Iraq: Sovereignty in Action

Much rhetoric was spouted by Bush and Blair when they announced that the US occupiers had "turned over sovereignty" to Iraqi politicians on June 28th last year. Critics of the war and occupation were, to say the least, dubious about this claim. It would be doubtful that the occupiers would simply turn meaningful power to Iraqi politicians, even ones appointed by themselves or the product of elections held under their rule.

Events have proven us to be correct. The latest was the sight of Iraqi President Jalal Talabani stating before the United Nations that: "I categorically refuse the use of Iraqi soil to launch a military strike against Syria or any other Arab country . . . But at the end of the day my ability to confront the US military is limited and I cannot impose on them my will." In other words, the elected head of the Iraqi state is saying that the Bush Junta has the power to decide whether Iraq can be used as a base to attack other countries. Moreover, he has no influence over such decisions.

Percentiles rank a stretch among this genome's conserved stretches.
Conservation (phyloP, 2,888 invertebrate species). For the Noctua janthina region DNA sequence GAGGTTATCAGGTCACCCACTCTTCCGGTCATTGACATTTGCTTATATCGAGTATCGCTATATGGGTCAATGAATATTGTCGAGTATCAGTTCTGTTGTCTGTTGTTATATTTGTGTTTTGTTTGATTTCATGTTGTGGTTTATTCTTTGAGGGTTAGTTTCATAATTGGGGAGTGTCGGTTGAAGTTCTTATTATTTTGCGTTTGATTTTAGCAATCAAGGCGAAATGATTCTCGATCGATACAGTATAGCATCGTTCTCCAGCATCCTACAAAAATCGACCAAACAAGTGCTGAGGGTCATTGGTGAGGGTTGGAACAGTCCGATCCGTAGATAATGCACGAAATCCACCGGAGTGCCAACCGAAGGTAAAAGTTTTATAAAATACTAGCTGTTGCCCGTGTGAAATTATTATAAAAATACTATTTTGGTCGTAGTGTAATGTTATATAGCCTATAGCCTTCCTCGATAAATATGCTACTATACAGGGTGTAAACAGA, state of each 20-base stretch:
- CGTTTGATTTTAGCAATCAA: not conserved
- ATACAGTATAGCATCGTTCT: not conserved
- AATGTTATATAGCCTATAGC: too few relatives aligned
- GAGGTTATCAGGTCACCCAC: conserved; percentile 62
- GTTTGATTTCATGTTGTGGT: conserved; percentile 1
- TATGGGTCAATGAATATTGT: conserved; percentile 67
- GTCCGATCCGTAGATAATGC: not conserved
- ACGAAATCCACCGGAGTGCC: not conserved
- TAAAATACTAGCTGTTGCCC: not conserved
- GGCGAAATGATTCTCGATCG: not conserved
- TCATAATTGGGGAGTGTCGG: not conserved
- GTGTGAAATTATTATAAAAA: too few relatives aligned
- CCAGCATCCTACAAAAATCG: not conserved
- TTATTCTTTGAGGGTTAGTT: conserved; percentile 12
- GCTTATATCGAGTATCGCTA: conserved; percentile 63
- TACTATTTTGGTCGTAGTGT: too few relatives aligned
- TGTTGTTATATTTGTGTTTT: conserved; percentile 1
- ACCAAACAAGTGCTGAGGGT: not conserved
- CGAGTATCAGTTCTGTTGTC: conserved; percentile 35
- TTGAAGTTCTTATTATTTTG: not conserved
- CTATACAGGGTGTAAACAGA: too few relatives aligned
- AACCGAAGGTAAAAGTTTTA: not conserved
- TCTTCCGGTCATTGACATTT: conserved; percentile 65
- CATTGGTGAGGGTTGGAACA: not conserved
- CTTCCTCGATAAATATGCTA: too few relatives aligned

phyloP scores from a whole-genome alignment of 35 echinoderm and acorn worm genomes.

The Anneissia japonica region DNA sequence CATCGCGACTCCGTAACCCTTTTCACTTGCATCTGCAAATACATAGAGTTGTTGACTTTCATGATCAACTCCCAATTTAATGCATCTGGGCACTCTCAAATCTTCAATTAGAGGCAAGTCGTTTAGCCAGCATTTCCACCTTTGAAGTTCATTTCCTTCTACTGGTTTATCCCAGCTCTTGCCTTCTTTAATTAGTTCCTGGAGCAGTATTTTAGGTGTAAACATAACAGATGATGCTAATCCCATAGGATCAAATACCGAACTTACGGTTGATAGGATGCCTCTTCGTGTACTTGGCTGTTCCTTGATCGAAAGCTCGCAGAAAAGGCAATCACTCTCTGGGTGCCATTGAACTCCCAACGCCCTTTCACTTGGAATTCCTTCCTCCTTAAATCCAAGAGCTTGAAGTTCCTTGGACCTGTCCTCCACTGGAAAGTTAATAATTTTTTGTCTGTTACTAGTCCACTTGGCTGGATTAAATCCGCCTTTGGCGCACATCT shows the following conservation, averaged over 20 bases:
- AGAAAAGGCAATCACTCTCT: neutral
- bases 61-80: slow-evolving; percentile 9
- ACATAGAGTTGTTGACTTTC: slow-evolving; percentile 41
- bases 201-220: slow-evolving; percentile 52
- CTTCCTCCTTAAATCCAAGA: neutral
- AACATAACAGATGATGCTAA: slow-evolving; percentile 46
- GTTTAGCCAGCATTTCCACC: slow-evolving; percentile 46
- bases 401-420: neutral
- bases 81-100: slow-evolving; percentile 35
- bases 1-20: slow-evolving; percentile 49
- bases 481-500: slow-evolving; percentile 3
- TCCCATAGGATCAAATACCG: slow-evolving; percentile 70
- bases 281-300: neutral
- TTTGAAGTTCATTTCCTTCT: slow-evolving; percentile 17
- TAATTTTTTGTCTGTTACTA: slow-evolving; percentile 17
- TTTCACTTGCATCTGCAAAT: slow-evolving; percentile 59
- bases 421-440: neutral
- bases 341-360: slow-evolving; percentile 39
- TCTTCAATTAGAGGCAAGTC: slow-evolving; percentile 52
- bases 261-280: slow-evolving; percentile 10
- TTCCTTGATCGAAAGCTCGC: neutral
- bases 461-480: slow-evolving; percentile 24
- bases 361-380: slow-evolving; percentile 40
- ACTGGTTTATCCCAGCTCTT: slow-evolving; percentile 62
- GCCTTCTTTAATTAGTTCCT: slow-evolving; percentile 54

So much for the "democratic" elections of January or the recent referendum on the constitution. The Iraqi President has clearly and unambiguously shown that his country remains under US occupation and that the US, not the "sovereign" government, determines what happens there.

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